Perceptions of community of associate degree nurse learners in an RN-to-BSN online program
Cherie R. Rebar, PhD, MBA, RN, CNE, CNEcl, COI, FAADN
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Registered Nurses (RNs), when educated in an Associate Degree (AD) program, learn in a face-to-face environment. Today's preferred standard of education for RNs is to achieve a minimum of a Bachelor's degree. For convenience while they continue working, numerous AD-prepared nurses seek online education to complete their Bachelor of Science in Nursing (BSN) degree, yet have never studied in this type of learning environment, nor have they learned to forge educational relationships in a virtual setting. At the time that this study was proposed, limited research existed that studied how BSN students perceive this forum, and how it affects their sense of community and success in education. This study, grounded in phenomenology, investigated how a group of RN-to-BSN learners perceive the sense of community and success in an online program, and set the stage for further study of relationships and mental health of RN-to-BSN online learners. Five AD graduates who entered an online RN-to-BSN program chosen via convenience sampling were interviewed. Key findings indicated that students in an online RN-to-BSN program do not perceive sense of community strongly in terms of interpersonal connections and relationships. They perceive it in terms of demonstrations of feedback timeliness and professionalism demonstrated by the facilitators. This is of utmost significance, as current published information implies that students perceive sense of community as relational connectivity, as opposed to immediacy of professional information. Implications of the findings can be used to educate faculty in the RN-to-BSN program about ways in which they can increase the sense of community for learners by being responsive and professional as they conduct themselves as academic mentors. A key recommendation for further research includes a longitudinal study of these types of learners, following how their sense of community changes over the course of a program's curriculum, as the learners become more familiar with online learning processes. Another recommended study would include incorporation of nursing learners from different educational backgrounds, such as those who earned previous degrees in other fields. All learners would have the commonality of graduating from a traditional face-to-face Associate Degree nursing program, yet other work in higher education could be considered as an influential factor in how online learning is perceived. Most importantly, further study must be done on what factors learners perceive that must be included in the working definition of sense of community.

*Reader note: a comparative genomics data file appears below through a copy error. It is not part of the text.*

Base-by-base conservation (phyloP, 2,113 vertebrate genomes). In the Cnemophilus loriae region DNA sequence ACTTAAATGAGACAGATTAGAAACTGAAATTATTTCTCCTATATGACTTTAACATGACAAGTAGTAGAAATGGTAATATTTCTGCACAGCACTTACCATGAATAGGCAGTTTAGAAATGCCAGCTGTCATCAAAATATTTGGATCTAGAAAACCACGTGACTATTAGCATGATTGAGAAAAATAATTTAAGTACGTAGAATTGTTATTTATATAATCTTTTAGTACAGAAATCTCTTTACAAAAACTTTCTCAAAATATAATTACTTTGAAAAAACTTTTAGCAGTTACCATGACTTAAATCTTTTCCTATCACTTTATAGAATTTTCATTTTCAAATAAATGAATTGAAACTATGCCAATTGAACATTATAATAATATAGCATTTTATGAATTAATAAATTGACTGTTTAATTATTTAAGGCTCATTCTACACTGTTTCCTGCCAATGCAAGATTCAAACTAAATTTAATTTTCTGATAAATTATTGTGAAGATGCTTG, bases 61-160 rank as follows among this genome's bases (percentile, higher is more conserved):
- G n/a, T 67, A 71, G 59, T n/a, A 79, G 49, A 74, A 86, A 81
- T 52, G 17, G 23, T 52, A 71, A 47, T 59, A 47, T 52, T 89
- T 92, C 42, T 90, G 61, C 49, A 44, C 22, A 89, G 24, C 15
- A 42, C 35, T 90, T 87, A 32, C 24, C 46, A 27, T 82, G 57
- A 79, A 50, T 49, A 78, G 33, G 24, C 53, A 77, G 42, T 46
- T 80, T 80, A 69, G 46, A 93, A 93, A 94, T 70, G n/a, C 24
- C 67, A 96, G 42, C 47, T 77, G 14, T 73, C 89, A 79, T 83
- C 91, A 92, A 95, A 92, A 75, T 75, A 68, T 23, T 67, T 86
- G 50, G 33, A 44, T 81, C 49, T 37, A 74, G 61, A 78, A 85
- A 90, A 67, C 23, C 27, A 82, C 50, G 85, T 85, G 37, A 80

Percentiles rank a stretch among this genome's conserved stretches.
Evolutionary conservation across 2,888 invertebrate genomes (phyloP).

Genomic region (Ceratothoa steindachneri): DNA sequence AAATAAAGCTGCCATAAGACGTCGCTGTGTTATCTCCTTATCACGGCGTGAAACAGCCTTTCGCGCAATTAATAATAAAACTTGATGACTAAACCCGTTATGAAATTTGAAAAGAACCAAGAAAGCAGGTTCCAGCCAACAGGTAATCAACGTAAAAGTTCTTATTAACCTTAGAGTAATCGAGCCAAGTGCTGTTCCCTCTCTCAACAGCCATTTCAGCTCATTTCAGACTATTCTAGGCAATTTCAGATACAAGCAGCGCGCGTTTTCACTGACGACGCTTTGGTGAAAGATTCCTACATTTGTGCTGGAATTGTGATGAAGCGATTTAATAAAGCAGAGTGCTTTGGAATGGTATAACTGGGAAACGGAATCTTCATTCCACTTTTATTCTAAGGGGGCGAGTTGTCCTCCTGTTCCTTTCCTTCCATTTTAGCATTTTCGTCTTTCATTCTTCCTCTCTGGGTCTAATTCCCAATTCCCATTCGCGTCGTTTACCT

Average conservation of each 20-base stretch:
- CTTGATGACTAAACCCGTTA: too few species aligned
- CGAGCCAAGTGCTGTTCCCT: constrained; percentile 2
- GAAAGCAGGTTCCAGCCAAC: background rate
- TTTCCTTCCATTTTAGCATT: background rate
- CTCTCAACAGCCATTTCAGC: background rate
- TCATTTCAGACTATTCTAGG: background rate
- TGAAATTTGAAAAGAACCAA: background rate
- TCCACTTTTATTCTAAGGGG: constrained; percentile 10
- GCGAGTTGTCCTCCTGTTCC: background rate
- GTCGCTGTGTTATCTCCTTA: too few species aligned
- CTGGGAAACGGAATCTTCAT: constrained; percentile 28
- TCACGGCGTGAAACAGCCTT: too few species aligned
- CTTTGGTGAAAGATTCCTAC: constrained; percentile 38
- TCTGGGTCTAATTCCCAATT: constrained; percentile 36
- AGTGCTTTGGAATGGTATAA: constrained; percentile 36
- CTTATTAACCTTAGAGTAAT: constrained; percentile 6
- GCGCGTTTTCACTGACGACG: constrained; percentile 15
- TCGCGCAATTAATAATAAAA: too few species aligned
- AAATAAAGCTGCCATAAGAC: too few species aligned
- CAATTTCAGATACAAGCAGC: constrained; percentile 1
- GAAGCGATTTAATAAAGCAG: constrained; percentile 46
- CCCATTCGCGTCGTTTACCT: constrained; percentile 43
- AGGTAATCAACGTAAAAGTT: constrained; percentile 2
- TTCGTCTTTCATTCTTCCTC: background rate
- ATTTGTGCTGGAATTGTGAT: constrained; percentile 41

This dissertation has also been disseminated through the ProQuest Dissertations and Theses database. Dissertation/thesis number: 3435804; ProQuest document ID: 817404154. The author still retains copyright.
This item has not gone through this repository's peer-review process, but has been accepted by the indicated university or college in partial fulfillment of the requirements for the specified degree.
|Review Type||None: Degree-based Submission|
|Research Approach||Qualitative Research|
Sense of Community
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